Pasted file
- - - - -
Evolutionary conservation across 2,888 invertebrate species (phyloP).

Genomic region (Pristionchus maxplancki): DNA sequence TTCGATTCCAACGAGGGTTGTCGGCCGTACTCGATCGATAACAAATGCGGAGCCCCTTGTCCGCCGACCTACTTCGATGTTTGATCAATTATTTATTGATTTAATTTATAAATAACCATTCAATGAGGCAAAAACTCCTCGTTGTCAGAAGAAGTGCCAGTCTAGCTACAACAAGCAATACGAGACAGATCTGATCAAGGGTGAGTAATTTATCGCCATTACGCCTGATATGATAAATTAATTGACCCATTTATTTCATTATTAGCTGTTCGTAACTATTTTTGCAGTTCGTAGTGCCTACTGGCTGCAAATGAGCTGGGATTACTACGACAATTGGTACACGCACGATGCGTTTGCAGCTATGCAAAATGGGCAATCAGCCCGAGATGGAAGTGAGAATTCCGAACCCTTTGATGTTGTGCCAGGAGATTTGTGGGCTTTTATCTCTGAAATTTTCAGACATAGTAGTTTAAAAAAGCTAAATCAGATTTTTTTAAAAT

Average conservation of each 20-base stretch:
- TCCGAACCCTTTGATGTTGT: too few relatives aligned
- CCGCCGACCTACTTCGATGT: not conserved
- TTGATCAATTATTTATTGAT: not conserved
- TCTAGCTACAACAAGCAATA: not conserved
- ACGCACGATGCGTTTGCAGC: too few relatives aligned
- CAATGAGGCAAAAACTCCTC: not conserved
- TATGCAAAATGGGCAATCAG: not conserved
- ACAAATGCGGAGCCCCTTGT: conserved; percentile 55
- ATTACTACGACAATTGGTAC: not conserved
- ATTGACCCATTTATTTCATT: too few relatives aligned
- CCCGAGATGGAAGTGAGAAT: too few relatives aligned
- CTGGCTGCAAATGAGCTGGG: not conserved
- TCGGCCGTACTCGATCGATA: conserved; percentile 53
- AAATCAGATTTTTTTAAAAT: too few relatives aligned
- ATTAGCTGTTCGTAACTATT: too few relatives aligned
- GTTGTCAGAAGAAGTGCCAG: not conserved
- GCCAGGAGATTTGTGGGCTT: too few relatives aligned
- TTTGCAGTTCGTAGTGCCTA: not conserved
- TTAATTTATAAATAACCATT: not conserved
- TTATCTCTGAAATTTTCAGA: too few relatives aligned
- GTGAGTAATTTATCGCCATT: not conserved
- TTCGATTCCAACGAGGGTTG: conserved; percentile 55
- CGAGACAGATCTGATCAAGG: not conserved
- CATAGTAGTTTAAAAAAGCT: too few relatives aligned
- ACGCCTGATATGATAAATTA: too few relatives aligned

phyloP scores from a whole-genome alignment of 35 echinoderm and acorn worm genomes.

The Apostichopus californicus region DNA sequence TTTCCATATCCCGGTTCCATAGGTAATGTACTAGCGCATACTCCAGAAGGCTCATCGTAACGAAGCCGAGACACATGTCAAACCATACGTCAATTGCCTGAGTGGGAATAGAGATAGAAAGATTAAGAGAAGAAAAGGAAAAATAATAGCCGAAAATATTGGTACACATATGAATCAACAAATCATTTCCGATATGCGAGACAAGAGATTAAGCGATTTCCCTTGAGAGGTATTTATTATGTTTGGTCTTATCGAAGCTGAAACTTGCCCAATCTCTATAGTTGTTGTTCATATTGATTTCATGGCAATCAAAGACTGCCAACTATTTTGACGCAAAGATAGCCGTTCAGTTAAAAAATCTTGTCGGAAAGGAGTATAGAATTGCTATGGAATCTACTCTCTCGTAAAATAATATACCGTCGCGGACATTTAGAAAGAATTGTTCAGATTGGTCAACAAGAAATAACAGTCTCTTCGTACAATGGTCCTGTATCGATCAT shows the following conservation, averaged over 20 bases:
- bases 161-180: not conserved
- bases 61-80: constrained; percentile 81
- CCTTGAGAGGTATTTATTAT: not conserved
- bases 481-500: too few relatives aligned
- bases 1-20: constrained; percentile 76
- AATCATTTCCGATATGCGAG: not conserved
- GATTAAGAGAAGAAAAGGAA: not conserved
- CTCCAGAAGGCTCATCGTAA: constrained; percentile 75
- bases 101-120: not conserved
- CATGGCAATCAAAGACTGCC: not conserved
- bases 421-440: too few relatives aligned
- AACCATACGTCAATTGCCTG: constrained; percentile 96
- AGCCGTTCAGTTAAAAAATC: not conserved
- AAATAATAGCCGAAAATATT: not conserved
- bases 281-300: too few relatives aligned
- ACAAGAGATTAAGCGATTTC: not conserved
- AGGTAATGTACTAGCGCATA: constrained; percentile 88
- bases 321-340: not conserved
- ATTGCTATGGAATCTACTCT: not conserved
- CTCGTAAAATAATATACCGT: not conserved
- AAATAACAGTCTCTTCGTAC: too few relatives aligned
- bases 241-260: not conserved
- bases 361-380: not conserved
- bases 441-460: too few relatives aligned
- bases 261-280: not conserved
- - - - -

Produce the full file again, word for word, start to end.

Evolutionary conservation across 2,888 invertebrate species (phyloP).

Genomic region (Pristionchus maxplancki): DNA sequence TTCGATTCCAACGAGGGTTGTCGGCCGTACTCGATCGATAACAAATGCGGAGCCCCTTGTCCGCCGACCTACTTCGATGTTTGATCAATTATTTATTGATTTAATTTATAAATAACCATTCAATGAGGCAAAAACTCCTCGTTGTCAGAAGAAGTGCCAGTCTAGCTACAACAAGCAATACGAGACAGATCTGATCAAGGGTGAGTAATTTATCGCCATTACGCCTGATATGATAAATTAATTGACCCATTTATTTCATTATTAGCTGTTCGTAACTATTTTTGCAGTTCGTAGTGCCTACTGGCTGCAAATGAGCTGGGATTACTACGACAATTGGTACACGCACGATGCGTTTGCAGCTATGCAAAATGGGCAATCAGCCCGAGATGGAAGTGAGAATTCCGAACCCTTTGATGTTGTGCCAGGAGATTTGTGGGCTTTTATCTCTGAAATTTTCAGACATAGTAGTTTAAAAAAGCTAAATCAGATTTTTTTAAAAT

Average conservation of each 20-base stretch:
- TCCGAACCCTTTGATGTTGT: too few relatives aligned
- CCGCCGACCTACTTCGATGT: not conserved
- TTGATCAATTATTTATTGAT: not conserved
- TCTAGCTACAACAAGCAATA: not conserved
- ACGCACGATGCGTTTGCAGC: too few relatives aligned
- CAATGAGGCAAAAACTCCTC: not conserved
- TATGCAAAATGGGCAATCAG: not conserved
- ACAAATGCGGAGCCCCTTGT: conserved; percentile 55
- ATTACTACGACAATTGGTAC: not conserved
- ATTGACCCATTTATTTCATT: too few relatives aligned
- CCCGAGATGGAAGTGAGAAT: too few relatives aligned
- CTGGCTGCAAATGAGCTGGG: not conserved
- TCGGCCGTACTCGATCGATA: conserved; percentile 53
- AAATCAGATTTTTTTAAAAT: too few relatives aligned
- ATTAGCTGTTCGTAACTATT: too few relatives aligned
- GTTGTCAGAAGAAGTGCCAG: not conserved
- GCCAGGAGATTTGTGGGCTT: too few relatives aligned
- TTTGCAGTTCGTAGTGCCTA: not conserved
- TTAATTTATAAATAACCATT: not conserved
- TTATCTCTGAAATTTTCAGA: too few relatives aligned
- GTGAGTAATTTATCGCCATT: not conserved
- TTCGATTCCAACGAGGGTTG: conserved; percentile 55
- CGAGACAGATCTGATCAAGG: not conserved
- CATAGTAGTTTAAAAAAGCT: too few relatives aligned
- ACGCCTGATATGATAAATTA: too few relatives aligned

phyloP scores from a whole-genome alignment of 35 echinoderm and acorn worm genomes.

The Apostichopus californicus region DNA sequence TTTCCATATCCCGGTTCCATAGGTAATGTACTAGCGCATACTCCAGAAGGCTCATCGTAACGAAGCCGAGACACATGTCAAACCATACGTCAATTGCCTGAGTGGGAATAGAGATAGAAAGATTAAGAGAAGAAAAGGAAAAATAATAGCCGAAAATATTGGTACACATATGAATCAACAAATCATTTCCGATATGCGAGACAAGAGATTAAGCGATTTCCCTTGAGAGGTATTTATTATGTTTGGTCTTATCGAAGCTGAAACTTGCCCAATCTCTATAGTTGTTGTTCATATTGATTTCATGGCAATCAAAGACTGCCAACTATTTTGACGCAAAGATAGCCGTTCAGTTAAAAAATCTTGTCGGAAAGGAGTATAGAATTGCTATGGAATCTACTCTCTCGTAAAATAATATACCGTCGCGGACATTTAGAAAGAATTGTTCAGATTGGTCAACAAGAAATAACAGTCTCTTCGTACAATGGTCCTGTATCGATCAT shows the following conservation, averaged over 20 bases:
- bases 161-180: not conserved
- bases 61-80: constrained; percentile 81
- CCTTGAGAGGTATTTATTAT: not conserved
- bases 481-500: too few relatives aligned
- bases 1-20: constrained; percentile 76
- AATCATTTCCGATATGCGAG: not conserved
- GATTAAGAGAAGAAAAGGAA: not conserved
- CTCCAGAAGGCTCATCGTAA: constrained; percentile 75
- bases 101-120: not conserved
- CATGGCAATCAAAGACTGCC: not conserved
- bases 421-440: too few relatives aligned
- AACCATACGTCAATTGCCTG: constrained; percentile 96
- AGCCGTTCAGTTAAAAAATC: not conserved
- AAATAATAGCCGAAAATATT: not conserved
- bases 281-300: too few relatives aligned
- ACAAGAGATTAAGCGATTTC: not conserved
- AGGTAATGTACTAGCGCATA: constrained; percentile 88
- bases 321-340: not conserved
- ATTGCTATGGAATCTACTCT: not conserved
- CTCGTAAAATAATATACCGT: not conserved
- AAATAACAGTCTCTTCGTAC: too few relatives aligned
- bases 241-260: not conserved
- bases 361-380: not conserved
- bases 441-460: too few relatives aligned
- bases 261-280: not conserved